This article was brought about in response to the LinkedIn post by Jason Rabine, founder and President of Max Freightlines, LLC of Scottsdale, Arizona. To quote his post, “The word backhaul is not allowed here at Max Freightlines. This is an outdated way to squeeze a carrier into accepting a load at a cheaper rate. We don’t quote or sell loads using this tactic!” Is backhaul truly a “dirty word” when it comes to logistics?
In trucking, there’s basically three kinds of loads:
- Headhauls – Preferred loads that pay the best, have the best miles, and generally what you run 99% of the time.
- Backhauls – Loads that are discounted, do not pay prime rates, and are usually done that way because shippers/brokers know they can get by with backhauls because it is a backhaul load or…
- Deadhead – Yes, the ol’ freebie load. You can always haul that load of “sailboat fuel.” And if you have a good relationship with your broker/shipper/receiver, they might actually pay for you to make that deadhead if it means you will cover that load they desperately need taken care of.
So what are backhaul loads?
Backhauls are the subprime-rated loads that are usually found in the areas with little or no competition. My favorite example is running the South Florida lanes and getting stuck in Miami with nothing but backhaul rates. It hurts looking at the load boards knowing the brokers have all the advantage. You either take the backhaul rate or deadhead all the way back up to Orlando or Jacksonville for a decent headhaul rate. And like they say, “there’s a sucker born every day,” and that sucker is the one that books that $1.00 per mile load.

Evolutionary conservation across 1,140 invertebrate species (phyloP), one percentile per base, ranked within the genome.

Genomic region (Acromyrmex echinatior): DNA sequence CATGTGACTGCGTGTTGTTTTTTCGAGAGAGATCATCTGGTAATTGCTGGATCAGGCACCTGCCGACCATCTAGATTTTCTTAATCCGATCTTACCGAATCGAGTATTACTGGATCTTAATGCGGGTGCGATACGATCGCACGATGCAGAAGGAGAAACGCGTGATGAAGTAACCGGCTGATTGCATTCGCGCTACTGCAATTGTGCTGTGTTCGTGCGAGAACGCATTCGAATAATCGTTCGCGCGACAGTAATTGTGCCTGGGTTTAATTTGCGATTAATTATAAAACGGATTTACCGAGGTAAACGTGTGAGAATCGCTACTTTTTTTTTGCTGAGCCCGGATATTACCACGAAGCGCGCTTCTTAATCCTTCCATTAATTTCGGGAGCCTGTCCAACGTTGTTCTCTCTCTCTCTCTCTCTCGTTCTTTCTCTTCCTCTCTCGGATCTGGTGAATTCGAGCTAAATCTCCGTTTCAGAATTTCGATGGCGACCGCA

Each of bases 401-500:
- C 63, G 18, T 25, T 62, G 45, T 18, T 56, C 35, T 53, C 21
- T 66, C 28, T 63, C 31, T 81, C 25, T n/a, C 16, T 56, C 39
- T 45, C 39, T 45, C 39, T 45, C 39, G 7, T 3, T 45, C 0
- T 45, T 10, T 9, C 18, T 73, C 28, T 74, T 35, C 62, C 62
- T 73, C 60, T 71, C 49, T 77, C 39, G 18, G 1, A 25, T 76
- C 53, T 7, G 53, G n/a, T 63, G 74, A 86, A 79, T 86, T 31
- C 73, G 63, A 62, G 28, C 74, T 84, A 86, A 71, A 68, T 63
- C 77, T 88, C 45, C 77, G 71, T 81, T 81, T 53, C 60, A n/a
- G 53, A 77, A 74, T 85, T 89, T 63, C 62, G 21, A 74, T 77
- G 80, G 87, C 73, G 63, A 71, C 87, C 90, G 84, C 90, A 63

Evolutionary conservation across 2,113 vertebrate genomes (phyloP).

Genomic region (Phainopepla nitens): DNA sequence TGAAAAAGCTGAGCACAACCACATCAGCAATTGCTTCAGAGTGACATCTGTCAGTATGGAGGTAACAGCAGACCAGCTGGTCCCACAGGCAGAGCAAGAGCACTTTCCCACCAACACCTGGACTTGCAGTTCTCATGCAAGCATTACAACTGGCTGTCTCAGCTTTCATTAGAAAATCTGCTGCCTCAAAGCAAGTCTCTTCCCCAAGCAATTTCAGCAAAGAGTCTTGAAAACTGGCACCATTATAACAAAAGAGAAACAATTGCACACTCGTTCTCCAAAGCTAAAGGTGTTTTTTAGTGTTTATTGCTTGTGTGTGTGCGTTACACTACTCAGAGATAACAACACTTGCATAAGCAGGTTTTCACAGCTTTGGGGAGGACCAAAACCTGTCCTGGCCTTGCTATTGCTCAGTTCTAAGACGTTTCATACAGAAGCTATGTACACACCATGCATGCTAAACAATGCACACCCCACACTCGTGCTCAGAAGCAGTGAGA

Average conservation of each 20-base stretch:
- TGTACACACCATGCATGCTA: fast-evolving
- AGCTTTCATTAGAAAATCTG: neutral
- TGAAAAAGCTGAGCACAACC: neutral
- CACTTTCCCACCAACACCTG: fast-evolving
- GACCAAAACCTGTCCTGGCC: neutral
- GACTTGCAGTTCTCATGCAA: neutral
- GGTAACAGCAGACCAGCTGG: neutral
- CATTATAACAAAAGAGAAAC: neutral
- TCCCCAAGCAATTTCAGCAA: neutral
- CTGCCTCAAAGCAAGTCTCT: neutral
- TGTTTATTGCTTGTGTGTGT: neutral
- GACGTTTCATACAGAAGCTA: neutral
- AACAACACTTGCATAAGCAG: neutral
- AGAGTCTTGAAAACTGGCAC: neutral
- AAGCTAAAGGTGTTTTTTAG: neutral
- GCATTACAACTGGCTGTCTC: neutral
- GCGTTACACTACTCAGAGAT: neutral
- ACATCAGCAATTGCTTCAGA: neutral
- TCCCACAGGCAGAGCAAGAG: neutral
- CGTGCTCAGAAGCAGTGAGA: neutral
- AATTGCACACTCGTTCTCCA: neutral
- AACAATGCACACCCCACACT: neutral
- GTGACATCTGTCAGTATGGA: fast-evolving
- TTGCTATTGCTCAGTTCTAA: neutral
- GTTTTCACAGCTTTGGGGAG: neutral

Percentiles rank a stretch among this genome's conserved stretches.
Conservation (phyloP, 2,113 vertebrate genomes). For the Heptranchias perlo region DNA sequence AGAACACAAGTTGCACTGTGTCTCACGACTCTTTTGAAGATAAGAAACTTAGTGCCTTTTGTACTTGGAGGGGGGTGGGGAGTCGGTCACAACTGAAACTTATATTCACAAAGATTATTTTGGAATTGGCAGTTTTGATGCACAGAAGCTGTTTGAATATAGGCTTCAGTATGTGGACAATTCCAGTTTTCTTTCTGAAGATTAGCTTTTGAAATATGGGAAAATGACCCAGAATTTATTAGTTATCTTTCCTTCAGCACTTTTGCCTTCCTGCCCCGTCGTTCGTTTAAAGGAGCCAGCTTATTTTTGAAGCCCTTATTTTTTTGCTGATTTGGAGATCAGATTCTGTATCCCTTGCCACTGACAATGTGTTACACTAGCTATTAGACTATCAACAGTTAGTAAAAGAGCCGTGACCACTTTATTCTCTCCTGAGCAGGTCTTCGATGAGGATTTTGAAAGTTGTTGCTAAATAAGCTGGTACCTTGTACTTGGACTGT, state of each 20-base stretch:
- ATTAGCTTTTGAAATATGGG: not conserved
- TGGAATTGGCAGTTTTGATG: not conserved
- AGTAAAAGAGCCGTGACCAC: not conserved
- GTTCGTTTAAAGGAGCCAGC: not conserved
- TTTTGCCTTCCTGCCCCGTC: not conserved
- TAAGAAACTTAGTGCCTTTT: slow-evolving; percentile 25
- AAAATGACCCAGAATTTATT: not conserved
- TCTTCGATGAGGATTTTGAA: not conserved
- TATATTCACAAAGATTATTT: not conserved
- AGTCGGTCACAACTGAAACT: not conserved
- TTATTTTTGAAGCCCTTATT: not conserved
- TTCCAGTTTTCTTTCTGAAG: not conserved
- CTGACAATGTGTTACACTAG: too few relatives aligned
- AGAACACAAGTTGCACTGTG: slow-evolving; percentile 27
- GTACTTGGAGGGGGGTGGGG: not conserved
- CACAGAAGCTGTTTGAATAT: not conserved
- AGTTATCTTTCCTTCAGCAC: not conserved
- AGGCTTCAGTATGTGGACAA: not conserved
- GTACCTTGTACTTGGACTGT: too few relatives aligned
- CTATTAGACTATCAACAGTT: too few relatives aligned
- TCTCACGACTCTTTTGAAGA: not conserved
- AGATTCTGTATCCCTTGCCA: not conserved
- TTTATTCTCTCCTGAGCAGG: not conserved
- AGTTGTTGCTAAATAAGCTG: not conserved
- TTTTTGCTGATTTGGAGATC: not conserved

Do not haul cheap freight!
Ah, the battle cry of the last freight cycle recession. Making sure you’re hauling at a decent rate is important, not only to you, but to the whole trucking industry. The art of negotiating rates with brokers is a dying art. With the advent of “click and haul” load boards, there’s no communication. It’s just “I’m here, I’m there, pay me.” There’s no attempting to get a little more out of the deal or straight up calling the brokers out because you know the rate is cutthroat.
Not talking to a broker dehumanizes you into just another number in the machine. Get on that phone, call them, let them know that the rate is trash and it needs to meet the needs of your business to profit, not just cover fuel.